Open Love Letter to the Santa Clarita of the Past

Few people care what I think about Santa Clarita; some don't even know where it is when I mention it by name. But then I say "Magic Mountain" and they understand and usually follow up with "Wow, that's far!" when I'm in places like West Hollywood for auditions.

I've always talked negatively about the City of Santa Clarita, a city in which I spent a great majority of my life. My family moved from Culver City to Saugus in 1989; just a few years after the City of Santa Clarita had been officially established. It was a very different town when I was growing up; it was still a very planned community, with homes that all looked the same and came in 2 or 3 different models that had almost indiscernible differences like a staircase going to the right or going to the left.

There were many vast open areas; even right behind our cul-de-sac, there was an undeveloped pit which we called "The Sandlot" [because, that movie was really popular and beloved by most kids in the 90s]. We played there, we made games up there, and planned espionage against likely imaginary kids on the Foster's Elementary side of the road; we were on the Mountainview Elementary side. Interesting side note, when we did venture over to the Foster's side, we found a nicely built, dugout-like fort someone had made; and we found a hidden Playboy magazine there.

The years went by, friends moved away, and soon that empty lot behind our homes was filled and became one of the first million dollar tract homes I remember in the Santa Clarita Valley; the Miramonte development. It was then that the city started to change.

What was a very homey, tight-knit community, started to become very commercialized as more and more of Santa Clarita's open spaces began to be developed into tract homes or shopping centers. I think if kids played on the hills today, some do nothing, nosy somebody would call the cops and they would actually come and harass, if not ticket them for trespassing. Yeah, they might get hurt on those hills but getting hurt is apart of being a kid if I'm not mistaken; you make mistakes and you learn from them.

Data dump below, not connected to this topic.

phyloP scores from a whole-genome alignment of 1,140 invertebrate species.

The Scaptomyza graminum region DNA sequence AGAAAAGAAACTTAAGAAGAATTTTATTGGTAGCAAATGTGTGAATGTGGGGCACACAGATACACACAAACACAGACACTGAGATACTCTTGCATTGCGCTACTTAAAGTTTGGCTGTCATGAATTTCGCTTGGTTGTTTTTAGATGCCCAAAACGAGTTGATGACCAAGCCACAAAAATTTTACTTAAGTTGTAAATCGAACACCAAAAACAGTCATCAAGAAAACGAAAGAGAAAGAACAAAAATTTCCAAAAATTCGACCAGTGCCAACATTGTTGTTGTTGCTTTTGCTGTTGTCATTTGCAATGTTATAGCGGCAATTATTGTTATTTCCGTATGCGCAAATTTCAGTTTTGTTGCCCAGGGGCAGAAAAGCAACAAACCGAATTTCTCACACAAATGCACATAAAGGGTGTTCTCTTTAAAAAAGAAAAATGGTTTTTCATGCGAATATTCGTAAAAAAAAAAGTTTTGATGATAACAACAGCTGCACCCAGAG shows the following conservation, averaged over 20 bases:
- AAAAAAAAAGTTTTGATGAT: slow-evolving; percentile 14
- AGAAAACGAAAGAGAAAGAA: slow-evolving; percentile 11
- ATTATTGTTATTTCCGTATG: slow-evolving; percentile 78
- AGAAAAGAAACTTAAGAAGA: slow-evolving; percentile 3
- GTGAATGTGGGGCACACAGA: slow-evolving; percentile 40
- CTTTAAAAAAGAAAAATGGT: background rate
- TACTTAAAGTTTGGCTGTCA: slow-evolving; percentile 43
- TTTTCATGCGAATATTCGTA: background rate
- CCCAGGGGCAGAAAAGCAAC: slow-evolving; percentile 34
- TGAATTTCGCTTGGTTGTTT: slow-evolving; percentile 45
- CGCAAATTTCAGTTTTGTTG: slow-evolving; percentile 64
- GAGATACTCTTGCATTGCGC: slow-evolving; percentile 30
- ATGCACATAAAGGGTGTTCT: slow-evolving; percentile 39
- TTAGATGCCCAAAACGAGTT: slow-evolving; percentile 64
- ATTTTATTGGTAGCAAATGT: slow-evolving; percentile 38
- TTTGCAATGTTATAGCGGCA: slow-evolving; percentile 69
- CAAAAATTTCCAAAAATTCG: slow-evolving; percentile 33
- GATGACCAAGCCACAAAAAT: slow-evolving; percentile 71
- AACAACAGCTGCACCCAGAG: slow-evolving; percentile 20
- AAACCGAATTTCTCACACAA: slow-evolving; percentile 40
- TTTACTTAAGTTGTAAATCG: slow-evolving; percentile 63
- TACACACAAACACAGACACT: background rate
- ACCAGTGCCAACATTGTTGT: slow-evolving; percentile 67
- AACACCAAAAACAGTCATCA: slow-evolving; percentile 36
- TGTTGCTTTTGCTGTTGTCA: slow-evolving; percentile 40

On the positive, as the city grew, more roads of accessibility came. We had a direct route to the 5 Freeway via Copper Hill Drive going all the way through. Then, all along Copper Hill, homes were being built and very quickly. Soon, Copper Hill was very congested and remains that way to this day, especially around the hours of school drop off and pick up.

More routes came, Golden Valley Road now shoots all the way through to the 14 Freeway. And yet, the beginning of homes are starting; the land already razed for future development. Soon, that route will slow to a crawl.

Even coming home, you must take care to avoid a fairly frequent rush of people who want to get to Trader Joe's or Best Buy, clogging up the left most lane into Newhall Ranch Road. A veritable nightmare during the holidays and returns season.

So I speak ill of this utopian "business-city" because I've held a lot of resentment towards the place I watched grow beyond its means to accommodate the growth. But I realize the problem is me; I've just been here too long, watched too much change. And I have nothing in common with a family-friendly town such as this one.